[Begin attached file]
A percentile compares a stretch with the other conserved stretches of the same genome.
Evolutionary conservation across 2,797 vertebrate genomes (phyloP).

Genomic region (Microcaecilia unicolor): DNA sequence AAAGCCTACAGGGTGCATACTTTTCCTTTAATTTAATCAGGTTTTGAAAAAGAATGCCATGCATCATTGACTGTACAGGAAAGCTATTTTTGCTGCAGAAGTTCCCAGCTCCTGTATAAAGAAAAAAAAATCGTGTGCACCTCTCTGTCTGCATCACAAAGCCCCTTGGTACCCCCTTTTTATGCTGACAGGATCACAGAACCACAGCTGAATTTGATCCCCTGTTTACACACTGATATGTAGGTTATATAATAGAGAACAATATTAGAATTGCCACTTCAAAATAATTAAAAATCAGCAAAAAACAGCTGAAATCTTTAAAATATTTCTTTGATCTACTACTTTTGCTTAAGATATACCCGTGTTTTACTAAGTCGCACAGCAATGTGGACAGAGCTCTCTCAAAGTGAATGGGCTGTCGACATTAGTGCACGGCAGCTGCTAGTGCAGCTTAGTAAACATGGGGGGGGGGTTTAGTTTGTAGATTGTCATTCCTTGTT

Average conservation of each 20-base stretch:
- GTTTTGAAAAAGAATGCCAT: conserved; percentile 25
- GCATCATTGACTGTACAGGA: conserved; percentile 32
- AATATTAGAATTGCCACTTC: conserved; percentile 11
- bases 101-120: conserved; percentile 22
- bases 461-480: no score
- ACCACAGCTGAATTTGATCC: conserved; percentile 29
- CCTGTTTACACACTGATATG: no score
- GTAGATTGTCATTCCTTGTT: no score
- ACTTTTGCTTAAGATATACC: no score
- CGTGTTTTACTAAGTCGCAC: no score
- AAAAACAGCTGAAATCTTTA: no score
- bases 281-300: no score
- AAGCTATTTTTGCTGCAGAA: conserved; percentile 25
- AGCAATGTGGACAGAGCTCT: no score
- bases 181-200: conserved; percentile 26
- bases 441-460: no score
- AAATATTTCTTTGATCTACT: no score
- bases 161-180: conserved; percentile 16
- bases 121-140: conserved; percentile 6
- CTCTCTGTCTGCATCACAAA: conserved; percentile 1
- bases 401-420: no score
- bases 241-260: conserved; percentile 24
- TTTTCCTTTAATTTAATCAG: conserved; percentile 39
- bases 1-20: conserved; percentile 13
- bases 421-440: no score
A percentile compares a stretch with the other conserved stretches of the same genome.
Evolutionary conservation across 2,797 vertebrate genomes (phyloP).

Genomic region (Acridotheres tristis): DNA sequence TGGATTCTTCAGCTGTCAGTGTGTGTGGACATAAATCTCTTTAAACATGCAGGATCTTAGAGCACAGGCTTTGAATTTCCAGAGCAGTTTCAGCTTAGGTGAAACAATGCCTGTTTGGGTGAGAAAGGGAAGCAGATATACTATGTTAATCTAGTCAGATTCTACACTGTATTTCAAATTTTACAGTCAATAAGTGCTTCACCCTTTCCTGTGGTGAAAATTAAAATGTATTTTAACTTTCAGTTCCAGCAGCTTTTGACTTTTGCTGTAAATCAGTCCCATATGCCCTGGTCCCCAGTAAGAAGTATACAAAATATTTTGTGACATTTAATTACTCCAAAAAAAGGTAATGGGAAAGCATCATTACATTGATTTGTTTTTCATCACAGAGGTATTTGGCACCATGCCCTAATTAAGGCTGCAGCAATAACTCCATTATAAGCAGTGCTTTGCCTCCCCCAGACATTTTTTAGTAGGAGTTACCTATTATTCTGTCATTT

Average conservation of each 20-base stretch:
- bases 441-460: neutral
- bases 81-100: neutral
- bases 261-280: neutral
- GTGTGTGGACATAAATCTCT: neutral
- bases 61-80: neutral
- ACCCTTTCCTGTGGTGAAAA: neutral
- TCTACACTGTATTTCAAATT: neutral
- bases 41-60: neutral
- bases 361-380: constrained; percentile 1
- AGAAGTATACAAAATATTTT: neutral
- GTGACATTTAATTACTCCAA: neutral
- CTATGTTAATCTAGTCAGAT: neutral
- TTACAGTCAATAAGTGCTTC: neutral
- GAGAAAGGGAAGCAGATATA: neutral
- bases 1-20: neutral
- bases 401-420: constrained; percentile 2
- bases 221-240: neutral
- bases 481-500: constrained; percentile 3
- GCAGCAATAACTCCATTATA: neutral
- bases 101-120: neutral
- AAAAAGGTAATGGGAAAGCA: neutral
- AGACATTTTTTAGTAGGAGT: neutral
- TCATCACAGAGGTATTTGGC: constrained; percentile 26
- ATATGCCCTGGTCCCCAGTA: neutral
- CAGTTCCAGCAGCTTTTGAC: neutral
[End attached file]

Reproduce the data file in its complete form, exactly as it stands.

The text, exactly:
A percentile compares a stretch with the other conserved stretches of the same genome.
Evolutionary conservation across 2,797 vertebrate genomes (phyloP).

Genomic region (Microcaecilia unicolor): DNA sequence AAAGCCTACAGGGTGCATACTTTTCCTTTAATTTAATCAGGTTTTGAAAAAGAATGCCATGCATCATTGACTGTACAGGAAAGCTATTTTTGCTGCAGAAGTTCCCAGCTCCTGTATAAAGAAAAAAAAATCGTGTGCACCTCTCTGTCTGCATCACAAAGCCCCTTGGTACCCCCTTTTTATGCTGACAGGATCACAGAACCACAGCTGAATTTGATCCCCTGTTTACACACTGATATGTAGGTTATATAATAGAGAACAATATTAGAATTGCCACTTCAAAATAATTAAAAATCAGCAAAAAACAGCTGAAATCTTTAAAATATTTCTTTGATCTACTACTTTTGCTTAAGATATACCCGTGTTTTACTAAGTCGCACAGCAATGTGGACAGAGCTCTCTCAAAGTGAATGGGCTGTCGACATTAGTGCACGGCAGCTGCTAGTGCAGCTTAGTAAACATGGGGGGGGGGTTTAGTTTGTAGATTGTCATTCCTTGTT

Average conservation of each 20-base stretch:
- GTTTTGAAAAAGAATGCCAT: conserved; percentile 25
- GCATCATTGACTGTACAGGA: conserved; percentile 32
- AATATTAGAATTGCCACTTC: conserved; percentile 11
- bases 101-120: conserved; percentile 22
- bases 461-480: no score
- ACCACAGCTGAATTTGATCC: conserved; percentile 29
- CCTGTTTACACACTGATATG: no score
- GTAGATTGTCATTCCTTGTT: no score
- ACTTTTGCTTAAGATATACC: no score
- CGTGTTTTACTAAGTCGCAC: no score
- AAAAACAGCTGAAATCTTTA: no score
- bases 281-300: no score
- AAGCTATTTTTGCTGCAGAA: conserved; percentile 25
- AGCAATGTGGACAGAGCTCT: no score
- bases 181-200: conserved; percentile 26
- bases 441-460: no score
- AAATATTTCTTTGATCTACT: no score
- bases 161-180: conserved; percentile 16
- bases 121-140: conserved; percentile 6
- CTCTCTGTCTGCATCACAAA: conserved; percentile 1
- bases 401-420: no score
- bases 241-260: conserved; percentile 24
- TTTTCCTTTAATTTAATCAG: conserved; percentile 39
- bases 1-20: conserved; percentile 13
- bases 421-440: no score
A percentile compares a stretch with the other conserved stretches of the same genome.
Evolutionary conservation across 2,797 vertebrate genomes (phyloP).

Genomic region (Acridotheres tristis): DNA sequence TGGATTCTTCAGCTGTCAGTGTGTGTGGACATAAATCTCTTTAAACATGCAGGATCTTAGAGCACAGGCTTTGAATTTCCAGAGCAGTTTCAGCTTAGGTGAAACAATGCCTGTTTGGGTGAGAAAGGGAAGCAGATATACTATGTTAATCTAGTCAGATTCTACACTGTATTTCAAATTTTACAGTCAATAAGTGCTTCACCCTTTCCTGTGGTGAAAATTAAAATGTATTTTAACTTTCAGTTCCAGCAGCTTTTGACTTTTGCTGTAAATCAGTCCCATATGCCCTGGTCCCCAGTAAGAAGTATACAAAATATTTTGTGACATTTAATTACTCCAAAAAAAGGTAATGGGAAAGCATCATTACATTGATTTGTTTTTCATCACAGAGGTATTTGGCACCATGCCCTAATTAAGGCTGCAGCAATAACTCCATTATAAGCAGTGCTTTGCCTCCCCCAGACATTTTTTAGTAGGAGTTACCTATTATTCTGTCATTT

Average conservation of each 20-base stretch:
- bases 441-460: neutral
- bases 81-100: neutral
- bases 261-280: neutral
- GTGTGTGGACATAAATCTCT: neutral
- bases 61-80: neutral
- ACCCTTTCCTGTGGTGAAAA: neutral
- TCTACACTGTATTTCAAATT: neutral
- bases 41-60: neutral
- bases 361-380: constrained; percentile 1
- AGAAGTATACAAAATATTTT: neutral
- GTGACATTTAATTACTCCAA: neutral
- CTATGTTAATCTAGTCAGAT: neutral
- TTACAGTCAATAAGTGCTTC: neutral
- GAGAAAGGGAAGCAGATATA: neutral
- bases 1-20: neutral
- bases 401-420: constrained; percentile 2
- bases 221-240: neutral
- bases 481-500: constrained; percentile 3
- GCAGCAATAACTCCATTATA: neutral
- bases 101-120: neutral
- AAAAAGGTAATGGGAAAGCA: neutral
- AGACATTTTTTAGTAGGAGT: neutral
- TCATCACAGAGGTATTTGGC: constrained; percentile 26
- ATATGCCCTGGTCCCCAGTA: neutral
- CAGTTCCAGCAGCTTTTGAC: neutral